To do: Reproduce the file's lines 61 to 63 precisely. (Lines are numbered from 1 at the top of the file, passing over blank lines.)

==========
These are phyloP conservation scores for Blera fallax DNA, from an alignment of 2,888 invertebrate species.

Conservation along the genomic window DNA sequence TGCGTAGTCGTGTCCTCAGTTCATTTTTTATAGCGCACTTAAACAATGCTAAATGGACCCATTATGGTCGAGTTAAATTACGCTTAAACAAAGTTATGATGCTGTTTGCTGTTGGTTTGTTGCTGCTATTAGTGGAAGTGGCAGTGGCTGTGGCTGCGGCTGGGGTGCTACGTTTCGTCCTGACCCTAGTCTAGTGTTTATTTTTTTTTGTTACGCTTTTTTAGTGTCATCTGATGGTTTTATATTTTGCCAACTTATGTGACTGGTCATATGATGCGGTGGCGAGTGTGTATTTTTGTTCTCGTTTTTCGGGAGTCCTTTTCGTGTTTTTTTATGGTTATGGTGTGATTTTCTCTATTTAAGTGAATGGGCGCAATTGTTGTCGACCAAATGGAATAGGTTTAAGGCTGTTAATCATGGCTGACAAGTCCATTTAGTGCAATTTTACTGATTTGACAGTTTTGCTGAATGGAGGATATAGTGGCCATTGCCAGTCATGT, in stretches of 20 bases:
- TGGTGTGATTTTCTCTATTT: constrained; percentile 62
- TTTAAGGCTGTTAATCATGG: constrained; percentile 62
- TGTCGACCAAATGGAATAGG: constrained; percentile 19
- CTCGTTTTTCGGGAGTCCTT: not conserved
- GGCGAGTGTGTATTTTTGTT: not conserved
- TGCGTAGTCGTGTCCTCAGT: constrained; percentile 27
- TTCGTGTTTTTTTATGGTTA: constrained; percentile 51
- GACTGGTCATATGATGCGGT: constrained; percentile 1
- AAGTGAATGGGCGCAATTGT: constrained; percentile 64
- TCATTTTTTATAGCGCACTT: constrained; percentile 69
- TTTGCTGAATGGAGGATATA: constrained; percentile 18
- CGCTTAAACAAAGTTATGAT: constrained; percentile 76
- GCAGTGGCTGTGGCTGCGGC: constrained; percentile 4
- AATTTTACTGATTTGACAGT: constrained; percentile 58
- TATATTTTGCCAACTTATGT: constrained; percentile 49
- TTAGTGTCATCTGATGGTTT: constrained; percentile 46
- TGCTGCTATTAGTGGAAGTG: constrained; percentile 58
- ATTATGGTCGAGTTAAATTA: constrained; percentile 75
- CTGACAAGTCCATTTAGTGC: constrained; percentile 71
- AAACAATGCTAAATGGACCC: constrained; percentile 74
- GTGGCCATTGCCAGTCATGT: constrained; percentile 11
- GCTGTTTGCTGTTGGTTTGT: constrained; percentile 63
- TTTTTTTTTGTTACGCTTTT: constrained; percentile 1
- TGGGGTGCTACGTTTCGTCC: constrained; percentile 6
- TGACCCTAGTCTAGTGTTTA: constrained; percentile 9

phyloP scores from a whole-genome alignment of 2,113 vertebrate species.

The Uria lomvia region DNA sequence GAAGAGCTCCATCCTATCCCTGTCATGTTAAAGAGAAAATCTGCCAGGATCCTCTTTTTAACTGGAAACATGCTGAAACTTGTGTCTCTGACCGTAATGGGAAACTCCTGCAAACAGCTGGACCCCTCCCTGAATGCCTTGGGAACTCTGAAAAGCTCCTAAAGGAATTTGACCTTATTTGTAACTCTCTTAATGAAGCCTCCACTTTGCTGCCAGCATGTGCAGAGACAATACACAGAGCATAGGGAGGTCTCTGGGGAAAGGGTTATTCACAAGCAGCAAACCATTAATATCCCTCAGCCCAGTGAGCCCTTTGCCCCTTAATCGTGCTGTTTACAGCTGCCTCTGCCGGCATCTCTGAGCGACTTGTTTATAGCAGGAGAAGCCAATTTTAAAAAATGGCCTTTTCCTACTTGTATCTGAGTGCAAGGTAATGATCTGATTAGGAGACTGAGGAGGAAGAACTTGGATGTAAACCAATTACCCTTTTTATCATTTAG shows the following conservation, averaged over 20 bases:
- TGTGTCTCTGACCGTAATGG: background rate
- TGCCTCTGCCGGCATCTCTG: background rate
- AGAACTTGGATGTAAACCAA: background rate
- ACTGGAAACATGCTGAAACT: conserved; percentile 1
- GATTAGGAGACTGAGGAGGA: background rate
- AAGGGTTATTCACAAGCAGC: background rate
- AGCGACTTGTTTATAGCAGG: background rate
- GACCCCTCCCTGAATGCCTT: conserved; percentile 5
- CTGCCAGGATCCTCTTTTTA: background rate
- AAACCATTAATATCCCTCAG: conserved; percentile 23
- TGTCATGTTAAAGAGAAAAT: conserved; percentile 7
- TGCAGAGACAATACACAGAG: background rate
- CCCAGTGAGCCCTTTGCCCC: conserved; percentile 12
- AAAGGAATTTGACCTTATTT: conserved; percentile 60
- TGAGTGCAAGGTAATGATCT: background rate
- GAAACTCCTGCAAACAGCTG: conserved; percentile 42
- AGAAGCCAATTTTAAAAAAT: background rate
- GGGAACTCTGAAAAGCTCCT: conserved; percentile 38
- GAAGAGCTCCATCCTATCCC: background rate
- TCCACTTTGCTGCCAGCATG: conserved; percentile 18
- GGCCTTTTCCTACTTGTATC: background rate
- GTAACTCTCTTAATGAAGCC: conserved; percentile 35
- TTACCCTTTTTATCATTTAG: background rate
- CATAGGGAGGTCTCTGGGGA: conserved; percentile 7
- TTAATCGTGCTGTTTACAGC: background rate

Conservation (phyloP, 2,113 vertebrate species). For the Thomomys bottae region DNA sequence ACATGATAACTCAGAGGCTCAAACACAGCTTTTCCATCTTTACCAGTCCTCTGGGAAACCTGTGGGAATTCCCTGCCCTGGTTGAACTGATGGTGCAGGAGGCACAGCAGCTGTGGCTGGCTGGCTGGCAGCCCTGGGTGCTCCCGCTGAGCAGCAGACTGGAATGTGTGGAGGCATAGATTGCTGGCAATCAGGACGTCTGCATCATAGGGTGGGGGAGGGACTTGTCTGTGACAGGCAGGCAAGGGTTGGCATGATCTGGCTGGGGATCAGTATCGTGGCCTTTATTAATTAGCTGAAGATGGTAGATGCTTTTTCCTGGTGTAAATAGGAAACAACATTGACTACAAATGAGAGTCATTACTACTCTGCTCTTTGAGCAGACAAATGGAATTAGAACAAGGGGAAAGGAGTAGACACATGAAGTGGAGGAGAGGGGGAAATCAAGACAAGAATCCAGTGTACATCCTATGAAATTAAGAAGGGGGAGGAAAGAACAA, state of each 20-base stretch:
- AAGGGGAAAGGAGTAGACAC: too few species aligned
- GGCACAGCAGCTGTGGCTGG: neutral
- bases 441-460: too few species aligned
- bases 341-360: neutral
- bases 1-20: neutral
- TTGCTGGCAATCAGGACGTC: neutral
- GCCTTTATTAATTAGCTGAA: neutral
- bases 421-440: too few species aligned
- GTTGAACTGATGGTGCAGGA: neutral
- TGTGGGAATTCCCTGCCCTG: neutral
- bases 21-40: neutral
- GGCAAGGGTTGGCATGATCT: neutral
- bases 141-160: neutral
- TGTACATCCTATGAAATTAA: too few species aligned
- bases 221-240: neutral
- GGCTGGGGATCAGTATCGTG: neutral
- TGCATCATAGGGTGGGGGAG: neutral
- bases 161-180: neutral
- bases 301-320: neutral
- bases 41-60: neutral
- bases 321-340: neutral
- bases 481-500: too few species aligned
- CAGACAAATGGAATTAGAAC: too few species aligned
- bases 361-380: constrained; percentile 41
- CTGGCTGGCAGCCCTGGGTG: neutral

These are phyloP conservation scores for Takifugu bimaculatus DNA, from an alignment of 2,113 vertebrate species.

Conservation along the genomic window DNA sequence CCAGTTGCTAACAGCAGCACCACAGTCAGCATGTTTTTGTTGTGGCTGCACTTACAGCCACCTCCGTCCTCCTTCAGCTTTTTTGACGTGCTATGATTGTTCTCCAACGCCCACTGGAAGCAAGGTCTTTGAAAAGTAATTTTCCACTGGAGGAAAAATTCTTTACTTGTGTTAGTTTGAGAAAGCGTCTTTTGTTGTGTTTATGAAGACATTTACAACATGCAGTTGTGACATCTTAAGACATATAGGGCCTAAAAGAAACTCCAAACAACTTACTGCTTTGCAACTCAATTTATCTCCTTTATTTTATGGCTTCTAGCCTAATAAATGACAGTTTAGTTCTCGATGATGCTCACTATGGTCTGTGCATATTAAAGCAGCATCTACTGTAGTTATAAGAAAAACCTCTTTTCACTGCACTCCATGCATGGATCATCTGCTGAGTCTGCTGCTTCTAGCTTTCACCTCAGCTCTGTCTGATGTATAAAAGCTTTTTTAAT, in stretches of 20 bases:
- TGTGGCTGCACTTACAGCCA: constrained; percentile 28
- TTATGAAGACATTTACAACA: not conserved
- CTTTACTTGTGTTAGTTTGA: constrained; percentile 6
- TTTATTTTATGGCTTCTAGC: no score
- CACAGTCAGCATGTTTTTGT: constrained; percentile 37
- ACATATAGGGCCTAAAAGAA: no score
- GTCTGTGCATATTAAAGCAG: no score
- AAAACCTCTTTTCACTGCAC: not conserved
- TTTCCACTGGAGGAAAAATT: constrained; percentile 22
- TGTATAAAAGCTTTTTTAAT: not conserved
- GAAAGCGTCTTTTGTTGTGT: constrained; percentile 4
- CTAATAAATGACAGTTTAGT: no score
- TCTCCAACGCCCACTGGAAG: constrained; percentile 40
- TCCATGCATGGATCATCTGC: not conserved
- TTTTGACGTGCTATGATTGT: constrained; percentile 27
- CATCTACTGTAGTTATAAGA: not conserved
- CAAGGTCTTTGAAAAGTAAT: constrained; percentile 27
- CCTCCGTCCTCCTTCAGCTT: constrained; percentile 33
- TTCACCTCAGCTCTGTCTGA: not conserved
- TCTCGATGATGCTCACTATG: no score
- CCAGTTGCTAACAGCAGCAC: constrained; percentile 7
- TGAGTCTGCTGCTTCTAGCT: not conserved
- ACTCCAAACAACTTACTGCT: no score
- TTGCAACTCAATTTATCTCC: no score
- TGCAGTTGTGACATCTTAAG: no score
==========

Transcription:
- TTGCTGGCAATCAGGACGTC: neutral
- GCCTTTATTAATTAGCTGAA: neutral
- bases 421-440: too few species aligned